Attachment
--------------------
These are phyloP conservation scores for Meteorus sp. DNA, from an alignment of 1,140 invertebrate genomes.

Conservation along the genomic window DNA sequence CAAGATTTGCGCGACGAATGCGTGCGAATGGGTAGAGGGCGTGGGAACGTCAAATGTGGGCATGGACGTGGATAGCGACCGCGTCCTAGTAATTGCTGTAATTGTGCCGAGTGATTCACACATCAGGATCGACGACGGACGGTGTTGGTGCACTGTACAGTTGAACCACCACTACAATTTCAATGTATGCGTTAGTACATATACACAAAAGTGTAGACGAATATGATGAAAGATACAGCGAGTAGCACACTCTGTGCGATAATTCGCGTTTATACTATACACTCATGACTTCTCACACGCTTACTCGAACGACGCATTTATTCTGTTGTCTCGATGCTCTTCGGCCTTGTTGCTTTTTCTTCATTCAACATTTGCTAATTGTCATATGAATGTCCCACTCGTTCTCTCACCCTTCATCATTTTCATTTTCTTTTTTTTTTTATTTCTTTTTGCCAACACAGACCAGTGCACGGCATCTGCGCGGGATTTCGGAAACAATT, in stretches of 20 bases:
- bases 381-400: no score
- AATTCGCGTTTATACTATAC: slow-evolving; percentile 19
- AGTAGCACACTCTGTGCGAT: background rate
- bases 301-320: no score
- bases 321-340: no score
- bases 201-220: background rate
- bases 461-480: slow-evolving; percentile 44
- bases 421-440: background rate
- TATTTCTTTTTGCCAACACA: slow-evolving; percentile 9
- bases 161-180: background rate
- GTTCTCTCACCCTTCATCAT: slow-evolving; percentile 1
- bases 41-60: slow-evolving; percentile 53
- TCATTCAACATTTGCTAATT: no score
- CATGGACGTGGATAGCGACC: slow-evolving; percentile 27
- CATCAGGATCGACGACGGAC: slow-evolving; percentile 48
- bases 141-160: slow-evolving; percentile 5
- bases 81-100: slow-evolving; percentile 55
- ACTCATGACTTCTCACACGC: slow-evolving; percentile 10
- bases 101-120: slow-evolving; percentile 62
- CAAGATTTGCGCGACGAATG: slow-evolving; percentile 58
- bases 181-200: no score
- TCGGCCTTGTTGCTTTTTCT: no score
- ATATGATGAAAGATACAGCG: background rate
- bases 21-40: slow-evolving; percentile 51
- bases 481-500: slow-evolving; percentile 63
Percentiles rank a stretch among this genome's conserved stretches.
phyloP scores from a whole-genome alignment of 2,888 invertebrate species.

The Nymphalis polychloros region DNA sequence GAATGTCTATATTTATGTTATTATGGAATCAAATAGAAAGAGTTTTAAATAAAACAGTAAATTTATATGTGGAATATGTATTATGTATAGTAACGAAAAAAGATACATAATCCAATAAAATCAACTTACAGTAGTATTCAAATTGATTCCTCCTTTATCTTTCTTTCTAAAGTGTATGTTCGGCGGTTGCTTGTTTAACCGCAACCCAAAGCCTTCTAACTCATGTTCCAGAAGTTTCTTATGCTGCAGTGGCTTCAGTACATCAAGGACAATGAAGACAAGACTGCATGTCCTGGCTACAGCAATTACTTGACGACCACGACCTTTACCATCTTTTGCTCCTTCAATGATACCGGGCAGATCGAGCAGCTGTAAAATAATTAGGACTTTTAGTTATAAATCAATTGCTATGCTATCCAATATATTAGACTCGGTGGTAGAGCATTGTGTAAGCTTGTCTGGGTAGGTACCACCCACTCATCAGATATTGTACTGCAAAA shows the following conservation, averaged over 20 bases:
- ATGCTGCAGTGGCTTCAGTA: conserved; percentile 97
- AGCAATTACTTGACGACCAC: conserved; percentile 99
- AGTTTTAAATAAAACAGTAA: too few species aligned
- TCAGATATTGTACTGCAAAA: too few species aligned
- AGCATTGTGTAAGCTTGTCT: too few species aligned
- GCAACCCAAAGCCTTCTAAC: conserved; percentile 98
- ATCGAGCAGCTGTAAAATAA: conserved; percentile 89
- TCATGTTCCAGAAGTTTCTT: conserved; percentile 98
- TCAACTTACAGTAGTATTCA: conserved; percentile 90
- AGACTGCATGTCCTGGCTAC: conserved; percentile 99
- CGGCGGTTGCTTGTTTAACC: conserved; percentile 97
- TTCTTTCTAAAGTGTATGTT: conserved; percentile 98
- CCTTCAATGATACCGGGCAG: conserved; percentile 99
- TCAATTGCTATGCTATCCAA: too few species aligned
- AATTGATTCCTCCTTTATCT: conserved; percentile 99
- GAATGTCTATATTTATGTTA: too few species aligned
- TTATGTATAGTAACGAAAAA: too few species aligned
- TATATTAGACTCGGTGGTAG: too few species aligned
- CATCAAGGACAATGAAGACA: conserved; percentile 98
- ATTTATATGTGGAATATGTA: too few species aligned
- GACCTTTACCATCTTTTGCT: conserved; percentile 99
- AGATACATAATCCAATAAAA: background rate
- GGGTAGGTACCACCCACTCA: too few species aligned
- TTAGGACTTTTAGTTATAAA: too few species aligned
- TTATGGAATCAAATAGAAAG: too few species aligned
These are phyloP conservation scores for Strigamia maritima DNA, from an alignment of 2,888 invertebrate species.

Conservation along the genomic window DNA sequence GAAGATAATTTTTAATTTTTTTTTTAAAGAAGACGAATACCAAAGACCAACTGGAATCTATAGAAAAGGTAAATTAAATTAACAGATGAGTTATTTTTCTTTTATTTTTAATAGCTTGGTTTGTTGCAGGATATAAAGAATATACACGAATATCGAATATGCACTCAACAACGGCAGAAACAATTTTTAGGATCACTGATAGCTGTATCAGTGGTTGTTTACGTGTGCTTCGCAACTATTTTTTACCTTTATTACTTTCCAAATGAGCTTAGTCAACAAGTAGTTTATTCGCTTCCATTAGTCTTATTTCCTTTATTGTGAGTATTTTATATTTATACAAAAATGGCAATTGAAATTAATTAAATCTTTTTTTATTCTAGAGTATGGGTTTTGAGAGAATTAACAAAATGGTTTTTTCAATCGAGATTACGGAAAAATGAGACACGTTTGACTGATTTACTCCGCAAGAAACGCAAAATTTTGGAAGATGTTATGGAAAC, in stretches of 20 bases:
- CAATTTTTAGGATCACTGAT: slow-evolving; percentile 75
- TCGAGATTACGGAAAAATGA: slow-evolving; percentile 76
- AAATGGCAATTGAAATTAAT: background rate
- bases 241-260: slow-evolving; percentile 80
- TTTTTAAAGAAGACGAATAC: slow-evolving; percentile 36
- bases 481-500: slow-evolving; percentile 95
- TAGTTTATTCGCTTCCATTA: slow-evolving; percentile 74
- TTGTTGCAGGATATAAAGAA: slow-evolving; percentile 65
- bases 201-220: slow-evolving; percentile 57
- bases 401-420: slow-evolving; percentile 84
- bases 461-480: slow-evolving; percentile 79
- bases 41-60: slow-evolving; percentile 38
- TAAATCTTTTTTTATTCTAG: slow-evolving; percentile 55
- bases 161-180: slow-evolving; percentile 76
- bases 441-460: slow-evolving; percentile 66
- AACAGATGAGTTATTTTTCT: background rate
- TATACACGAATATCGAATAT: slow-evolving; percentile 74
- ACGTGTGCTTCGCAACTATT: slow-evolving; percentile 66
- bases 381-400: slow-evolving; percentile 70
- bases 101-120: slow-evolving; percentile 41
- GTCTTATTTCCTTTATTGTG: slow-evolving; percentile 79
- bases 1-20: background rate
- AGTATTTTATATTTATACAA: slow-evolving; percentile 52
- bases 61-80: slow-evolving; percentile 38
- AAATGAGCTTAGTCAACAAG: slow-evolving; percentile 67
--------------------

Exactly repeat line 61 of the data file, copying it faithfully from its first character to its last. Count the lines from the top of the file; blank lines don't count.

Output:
- bases 241-260: slow-evolving; percentile 80